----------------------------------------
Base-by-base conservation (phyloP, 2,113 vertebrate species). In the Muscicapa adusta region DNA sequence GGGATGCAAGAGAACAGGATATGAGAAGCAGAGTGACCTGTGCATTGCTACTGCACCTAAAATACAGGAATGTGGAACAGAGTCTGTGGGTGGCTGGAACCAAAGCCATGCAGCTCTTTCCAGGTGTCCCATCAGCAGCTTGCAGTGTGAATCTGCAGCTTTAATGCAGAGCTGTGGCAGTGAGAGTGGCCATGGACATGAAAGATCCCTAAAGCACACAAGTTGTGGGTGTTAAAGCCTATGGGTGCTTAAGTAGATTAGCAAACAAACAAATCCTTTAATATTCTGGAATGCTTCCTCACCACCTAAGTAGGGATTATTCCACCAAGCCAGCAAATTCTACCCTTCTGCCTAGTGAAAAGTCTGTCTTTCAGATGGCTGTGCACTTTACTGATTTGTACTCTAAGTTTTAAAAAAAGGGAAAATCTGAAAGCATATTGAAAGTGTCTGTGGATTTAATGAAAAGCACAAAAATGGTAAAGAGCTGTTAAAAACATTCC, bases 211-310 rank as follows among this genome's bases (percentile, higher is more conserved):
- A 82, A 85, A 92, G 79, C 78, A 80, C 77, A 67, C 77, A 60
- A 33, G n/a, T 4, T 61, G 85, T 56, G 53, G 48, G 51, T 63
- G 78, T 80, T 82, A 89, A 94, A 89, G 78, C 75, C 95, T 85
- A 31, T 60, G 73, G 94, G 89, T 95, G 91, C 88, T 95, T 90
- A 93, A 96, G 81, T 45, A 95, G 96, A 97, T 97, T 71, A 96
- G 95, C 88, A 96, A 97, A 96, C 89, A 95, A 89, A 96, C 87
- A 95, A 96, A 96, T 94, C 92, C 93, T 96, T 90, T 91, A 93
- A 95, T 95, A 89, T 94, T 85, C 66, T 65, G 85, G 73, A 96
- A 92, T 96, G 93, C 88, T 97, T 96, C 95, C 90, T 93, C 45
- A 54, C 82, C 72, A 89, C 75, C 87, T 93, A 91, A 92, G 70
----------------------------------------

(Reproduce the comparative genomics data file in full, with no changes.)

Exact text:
Base-by-base conservation (phyloP, 2,113 vertebrate species). In the Muscicapa adusta region DNA sequence GGGATGCAAGAGAACAGGATATGAGAAGCAGAGTGACCTGTGCATTGCTACTGCACCTAAAATACAGGAATGTGGAACAGAGTCTGTGGGTGGCTGGAACCAAAGCCATGCAGCTCTTTCCAGGTGTCCCATCAGCAGCTTGCAGTGTGAATCTGCAGCTTTAATGCAGAGCTGTGGCAGTGAGAGTGGCCATGGACATGAAAGATCCCTAAAGCACACAAGTTGTGGGTGTTAAAGCCTATGGGTGCTTAAGTAGATTAGCAAACAAACAAATCCTTTAATATTCTGGAATGCTTCCTCACCACCTAAGTAGGGATTATTCCACCAAGCCAGCAAATTCTACCCTTCTGCCTAGTGAAAAGTCTGTCTTTCAGATGGCTGTGCACTTTACTGATTTGTACTCTAAGTTTTAAAAAAAGGGAAAATCTGAAAGCATATTGAAAGTGTCTGTGGATTTAATGAAAAGCACAAAAATGGTAAAGAGCTGTTAAAAACATTCC, bases 211-310 rank as follows among this genome's bases (percentile, higher is more conserved):
- A 82, A 85, A 92, G 79, C 78, A 80, C 77, A 67, C 77, A 60
- A 33, G n/a, T 4, T 61, G 85, T 56, G 53, G 48, G 51, T 63
- G 78, T 80, T 82, A 89, A 94, A 89, G 78, C 75, C 95, T 85
- A 31, T 60, G 73, G 94, G 89, T 95, G 91, C 88, T 95, T 90
- A 93, A 96, G 81, T 45, A 95, G 96, A 97, T 97, T 71, A 96
- G 95, C 88, A 96, A 97, A 96, C 89, A 95, A 89, A 96, C 87
- A 95, A 96, A 96, T 94, C 92, C 93, T 96, T 90, T 91, A 93
- A 95, T 95, A 89, T 94, T 85, C 66, T 65, G 85, G 73, A 96
- A 92, T 96, G 93, C 88, T 97, T 96, C 95, C 90, T 93, C 45
- A 54, C 82, C 72, A 89, C 75, C 87, T 93, A 91, A 92, G 70